Tow, Knight Grants Kickstart CUNY’s Entrepreneurial Journalism Program

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By: E&P Staff

The City University of New York Graduate School of Journalism said it will establish an intensive program in entrepreneurial journalism with the creation of the Tow-Knight Center for Entrepreneurial Journalism and the country’s first Master of Arts degree in entrepreneurial journalism.

The $10 million Tow-Knight Center will receive $3 million in funding from The Tow Foundation of Wilton, Conn., and $3 million from the John S. and James L. Knight Foundation, supplemented by foundation grants and in-kind contributions of staff and technology from CUNY’s journalism school.

“Concerned about the fate of print journalism in the digital age and the impact of its decline on the health of our democracy,” the Tow Foundation challenged CUNY to “devise solutions to protect and maintain journalistic standards and to be an incubator for the development of viable economic models for the new digital media, Executive Director Emily Tow Jackson said in a statement. “We are delighted that the Knight Foundation has stepped forward to join us.”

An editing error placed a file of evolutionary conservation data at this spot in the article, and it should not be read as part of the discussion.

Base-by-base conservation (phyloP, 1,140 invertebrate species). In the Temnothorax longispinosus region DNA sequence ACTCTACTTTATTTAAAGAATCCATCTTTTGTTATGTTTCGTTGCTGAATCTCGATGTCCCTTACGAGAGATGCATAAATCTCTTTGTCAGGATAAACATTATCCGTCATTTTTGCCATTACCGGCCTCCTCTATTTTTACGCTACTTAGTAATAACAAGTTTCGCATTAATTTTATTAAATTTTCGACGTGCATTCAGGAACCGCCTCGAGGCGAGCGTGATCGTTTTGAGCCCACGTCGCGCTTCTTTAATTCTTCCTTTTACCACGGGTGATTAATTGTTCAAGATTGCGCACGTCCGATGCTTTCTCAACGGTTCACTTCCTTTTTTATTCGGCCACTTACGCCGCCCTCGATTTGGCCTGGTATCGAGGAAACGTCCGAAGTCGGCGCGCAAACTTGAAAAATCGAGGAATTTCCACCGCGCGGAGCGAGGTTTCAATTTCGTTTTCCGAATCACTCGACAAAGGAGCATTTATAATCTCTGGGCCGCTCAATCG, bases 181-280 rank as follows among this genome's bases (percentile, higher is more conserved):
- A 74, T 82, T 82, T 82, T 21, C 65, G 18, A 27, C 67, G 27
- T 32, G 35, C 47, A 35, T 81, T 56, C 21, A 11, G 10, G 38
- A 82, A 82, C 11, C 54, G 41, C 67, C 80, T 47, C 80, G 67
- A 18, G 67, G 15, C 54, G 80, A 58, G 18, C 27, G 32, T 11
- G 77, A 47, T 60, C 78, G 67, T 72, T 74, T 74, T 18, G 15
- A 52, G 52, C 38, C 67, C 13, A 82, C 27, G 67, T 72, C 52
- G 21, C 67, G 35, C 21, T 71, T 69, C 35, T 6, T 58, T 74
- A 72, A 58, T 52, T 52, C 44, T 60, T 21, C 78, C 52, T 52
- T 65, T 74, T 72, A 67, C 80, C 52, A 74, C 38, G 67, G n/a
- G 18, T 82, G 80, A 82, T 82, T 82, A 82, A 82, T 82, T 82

To open next month, the Center will work to create a sustainable future for quality journalism by educating students and mid-career journalists in innovation and business management, researching relevant topics, such as new business models for news, and developing new journalistic enterprises.

Professor Jeff Jarvis, who directs the school’s interactive program, will head the Center, reporting to Founding Dean Stephen B. Shepard, former BusinessWeek editor-in-chief. Author of What Would Google Do?, Jarvis already teaches a course in entrepreneurial journalism and has done Knight-supported research on new business models for news.

In conjunction with the Tow-Knight Center, CUNY’s Graduate School of Journalism plans to launch a Master of Arts degree in entrepreneurial journalism — a two-year program for select students, adding business training and research to the school’s existing three-semester master’s degree in journalism. Students will be trained to launch their own enterprises or work within traditional media companies.

Courses for the new degree, to be pilot-tested next spring, are expected to teach business and management skills, the new dynamics of news and media economics, and technology and project management, with apprenticeships at New York startups. The first entrepreneurial degrees are expected to be awarded in spring of 2012, to students currently enrolled in the Graduate School of Journalism.

The School also plans to open the courses to mid-career professional journalists who would earn a new certificate in entrepreneurial journalism.

Jarvis’s existing course in entrepreneurial journalism has encouraged several graduates to start businesses. The School also has held conferences on the topic and is working with The New York Times and on hyperlocal content and business models in Brooklyn.

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